Thhis paper analyses various roles of the Chief Justices in Slovakia after the split of Czechoslovakia. It explores whether Slovak Chief Justices still operate as “transmission belts” of the Slovak ruling political elites, like in the communist era, and how much influence they have over careers of rank-and-file judges. It shows that Chief Justices in semi-institutionalized democracies have a dual role – they communicate with external political actors and, at the same time, they have significant internal powers over the rank-and-file judges. More specifically, the paper tries to determine the scope of maneuver of Slovak court presidents and explores the links between selection and dismissals of court presidents and electoral cycles. Subsequently, it analyzes the influence of court presidents on selection, promotion and disciplining of judges. Finally, the paper discusses the role of Chief Justice and court presidents as strategic actors in comparative perspective.
This article discusses the role of high courts in a consolidating autocracy. The use of high courts to entrench authoritarian rule depends on a series of non-exclusive conditions related to the court system, regime features and political context. A supportive judiciary can help the government compile information on a range of actors and provide a venue to create policy, solve internal conflicts, and punish opponents. It could also help an autocratic regime bolster its claim that it is stable, functional and with enough political clout to deliver credible commitments made with domestic and international allies. I discuss these arguments in the context of Venezuela under Maduro’s rule (2013 – Current), where the Supreme Court functions as an ‘authoritarian enclave’ – blocking opposition threats, disowning fundamental rights, supporting policy solutions, providing guidelines and key decisions for managing the opposition and repression, and enhancing regime legitimacy vis-à-vis allies.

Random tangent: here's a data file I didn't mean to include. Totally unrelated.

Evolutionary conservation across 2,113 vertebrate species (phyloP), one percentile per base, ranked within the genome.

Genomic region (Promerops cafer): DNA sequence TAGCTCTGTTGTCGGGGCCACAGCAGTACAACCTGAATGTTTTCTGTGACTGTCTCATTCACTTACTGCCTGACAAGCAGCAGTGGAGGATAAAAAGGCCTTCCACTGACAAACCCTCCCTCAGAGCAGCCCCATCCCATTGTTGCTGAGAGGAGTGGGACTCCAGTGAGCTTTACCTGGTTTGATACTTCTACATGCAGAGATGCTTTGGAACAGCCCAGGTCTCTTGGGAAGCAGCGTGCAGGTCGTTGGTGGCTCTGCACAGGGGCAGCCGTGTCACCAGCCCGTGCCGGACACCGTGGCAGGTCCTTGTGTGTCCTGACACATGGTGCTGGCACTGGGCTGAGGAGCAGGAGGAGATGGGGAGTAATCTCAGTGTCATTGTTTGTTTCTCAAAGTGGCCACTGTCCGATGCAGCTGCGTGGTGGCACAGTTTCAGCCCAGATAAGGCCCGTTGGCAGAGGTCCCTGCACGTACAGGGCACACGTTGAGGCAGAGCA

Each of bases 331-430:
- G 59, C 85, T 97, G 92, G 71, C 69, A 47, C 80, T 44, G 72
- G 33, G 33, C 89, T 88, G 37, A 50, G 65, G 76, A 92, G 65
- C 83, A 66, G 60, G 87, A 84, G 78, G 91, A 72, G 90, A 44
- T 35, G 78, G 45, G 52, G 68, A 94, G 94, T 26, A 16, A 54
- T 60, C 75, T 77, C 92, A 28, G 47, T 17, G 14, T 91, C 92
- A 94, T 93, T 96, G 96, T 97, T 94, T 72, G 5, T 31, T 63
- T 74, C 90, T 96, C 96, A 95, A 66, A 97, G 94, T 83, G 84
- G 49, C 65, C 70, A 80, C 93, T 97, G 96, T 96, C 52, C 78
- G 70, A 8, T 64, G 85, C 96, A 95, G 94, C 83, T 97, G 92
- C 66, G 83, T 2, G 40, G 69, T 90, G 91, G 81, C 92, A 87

This paper analyzes the conduct of the Russian Constitutional Court (RCC) and its chairman, Valerii Zorkin, in an effort to explain its institutional health and longevity in the context of consolidated authoritarianism. We argue that the stability of RCC today seems to have been due in large part to the pragmatic actions of its chairman, who managed to fend off many attacks to protect the tribunal through his interactions with Russia’s leaders. It starts with outlining the three key characteristics of an institutionalized constitutional review tribunal – access and jurisdiction, decision-making autonomy in cases and internal operations, and authoritativeness. Then, it lays out the patterns of conduct of RCC that the two regimes (constitutionalism and political expediency), which are combined in the dual state, anticipate. In this theoretical context, we explore the pragmatism of RCC and its chairman as reflected in its loyalty to Vladimir Putin and in its resilience and activism.